Trivia: The iceberg and the Titanic

Trivia: The iceberg and the Titanic
In the dictionary, "commonplace is an expression derived from the Latin locus communis, in modern times taking on the pejorative meaning of a trivial, banal, frequently repeated expression, whereas in classical rhetoric the concept of commonplace had a literary, discursive validity, which modern use rejects, of an association of ideas (necessarily already familiar to the public, as otherwise the desired persuasion would be fruitless) making it possible to guide the interlocutor to understand (and be convinced by) the arguments”1.

It would never cross my mind to try to adopt the "classical rhetoric” of "commonplace” by attempting to give literary content to the brief remarks I am occasionally asked to make in this column, or to set out to "guide” or "persuade” the reader. This will not be my purpose. What I propose is rhetoric of "modern times”, i.e. a "trivial, banal, frequently repeated” theory, but one which in many instances is little practised. 

"Commonplaces” are the daily practices, whether of people or organisations, of being driven by conduct that conforms neither with the best practices of behaviour nor with the safety measures designed to prevent accidents. Now if these random risk factors are properly understood and previously assessed and quantified, this understanding, assessment and quantification, albeit empirical, can contribute to the containment or non-occurrence of these accidents or at least to mitigating their consequences.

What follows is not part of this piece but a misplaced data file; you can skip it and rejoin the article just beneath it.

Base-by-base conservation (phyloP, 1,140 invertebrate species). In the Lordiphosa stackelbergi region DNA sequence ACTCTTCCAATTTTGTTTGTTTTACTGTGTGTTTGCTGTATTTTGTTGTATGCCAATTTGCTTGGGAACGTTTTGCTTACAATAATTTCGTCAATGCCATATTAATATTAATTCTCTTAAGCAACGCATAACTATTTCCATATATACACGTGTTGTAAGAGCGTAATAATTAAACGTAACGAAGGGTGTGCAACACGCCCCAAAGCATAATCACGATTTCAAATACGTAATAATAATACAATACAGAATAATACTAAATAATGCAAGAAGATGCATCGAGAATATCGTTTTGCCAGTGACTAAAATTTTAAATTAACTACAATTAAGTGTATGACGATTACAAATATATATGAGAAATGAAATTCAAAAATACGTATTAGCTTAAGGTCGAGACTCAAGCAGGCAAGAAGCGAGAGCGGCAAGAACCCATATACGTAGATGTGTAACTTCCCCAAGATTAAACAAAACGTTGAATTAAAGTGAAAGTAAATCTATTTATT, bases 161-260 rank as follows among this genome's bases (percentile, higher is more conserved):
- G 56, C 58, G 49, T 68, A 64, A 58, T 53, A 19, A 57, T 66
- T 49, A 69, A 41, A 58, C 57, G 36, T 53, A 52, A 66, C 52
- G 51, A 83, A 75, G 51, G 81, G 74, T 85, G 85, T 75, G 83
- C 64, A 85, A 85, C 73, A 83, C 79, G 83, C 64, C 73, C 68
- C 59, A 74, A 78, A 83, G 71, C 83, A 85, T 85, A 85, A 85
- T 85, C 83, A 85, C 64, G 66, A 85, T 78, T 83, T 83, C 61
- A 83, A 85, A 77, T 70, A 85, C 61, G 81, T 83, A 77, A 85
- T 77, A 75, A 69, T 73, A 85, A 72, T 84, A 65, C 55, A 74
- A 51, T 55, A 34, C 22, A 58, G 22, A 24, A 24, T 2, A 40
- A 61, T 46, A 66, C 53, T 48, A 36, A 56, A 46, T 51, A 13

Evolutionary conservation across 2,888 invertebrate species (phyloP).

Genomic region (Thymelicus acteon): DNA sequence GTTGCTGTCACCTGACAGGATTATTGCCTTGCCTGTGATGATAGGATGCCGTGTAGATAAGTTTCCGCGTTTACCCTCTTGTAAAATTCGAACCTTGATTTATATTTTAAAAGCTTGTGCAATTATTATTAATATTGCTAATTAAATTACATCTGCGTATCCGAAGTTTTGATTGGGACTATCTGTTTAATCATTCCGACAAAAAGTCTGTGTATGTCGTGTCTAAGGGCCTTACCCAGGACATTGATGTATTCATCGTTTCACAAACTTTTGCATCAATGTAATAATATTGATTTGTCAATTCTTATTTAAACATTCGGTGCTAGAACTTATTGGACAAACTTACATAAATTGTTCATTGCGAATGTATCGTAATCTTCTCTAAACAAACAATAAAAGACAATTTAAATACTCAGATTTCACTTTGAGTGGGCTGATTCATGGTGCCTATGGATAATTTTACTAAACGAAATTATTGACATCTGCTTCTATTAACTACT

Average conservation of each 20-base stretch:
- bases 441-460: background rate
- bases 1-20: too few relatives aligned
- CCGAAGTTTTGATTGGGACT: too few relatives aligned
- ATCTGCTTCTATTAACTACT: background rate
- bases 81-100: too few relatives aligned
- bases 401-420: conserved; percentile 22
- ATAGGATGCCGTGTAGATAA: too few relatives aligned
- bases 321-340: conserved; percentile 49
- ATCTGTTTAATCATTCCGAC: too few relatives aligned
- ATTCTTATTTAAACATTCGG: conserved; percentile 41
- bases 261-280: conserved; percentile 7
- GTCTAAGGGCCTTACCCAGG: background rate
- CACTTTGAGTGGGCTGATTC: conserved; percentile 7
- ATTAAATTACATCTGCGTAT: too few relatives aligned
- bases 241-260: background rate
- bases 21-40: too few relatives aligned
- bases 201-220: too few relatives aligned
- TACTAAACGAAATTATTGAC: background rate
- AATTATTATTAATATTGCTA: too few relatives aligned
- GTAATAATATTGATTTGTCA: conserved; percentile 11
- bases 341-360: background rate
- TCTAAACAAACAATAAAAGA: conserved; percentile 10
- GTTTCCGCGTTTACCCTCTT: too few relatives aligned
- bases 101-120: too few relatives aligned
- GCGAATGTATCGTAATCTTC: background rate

It is in this context that the allegory of the "Iceberg” commonly appears, in which its submerged "unknown” part represents the real risk to shipping, so that for centuries it has been good practice for ships to avoid blocks of ice even if this means they have to change course, no matter how safe and fast they are. In fact it was when she neglected these good practices that the Titanic, albeit cutting-edge technically and safety-wise, sank with most of her passengers and crew. As we know, she did not even have the necessary or sufficient life-saving equipment, although until nearly the end of the tragedy there reigned an air of great confidence in her invulnerability in the first-class area when the third-class area was already flooded – as an illustrious conference speaker recently pointed out, by way of an allegory, referring to the crisis we are now experiencing. The lessons to be drawn from the "Iceberg” and the "Titanic” are that there are no "perfect organisations” or "first-class optimisms” that remain forever immune or indifferent to the consequences either of a lack of contingency planning or of attitudes and behaviour that deviate from the good practices of constantly quantifying "known” risk factors and assessing and understanding "unknown” risks, or from making assessments in order to render the goals and hope for the health and future survival of people and organisations sustainable.

In the present situation of a crisis of values, the challenge consists precisely in identifying the insufficiencies resulting from the traditional management of organisations, which are all the more evident as the behaviour deviating from good practices that led to the current uncertainties and their consequences are being revealed, and the necessary remedial measures are being determined by establishing and adopting the appropriate procedures to control the acceptable limits of risks for organisations and transferring to insurance companies or other reliable financial protection mechanisms all or at least part of the "submerged” risks that exceed the level of tolerance considered acceptable for the sustainability of organisations. 

Adapting and adopting the famous slogan, it’s "risk management”, stupid!

1 e-dictionary of literary terms (Carlos Ceia)
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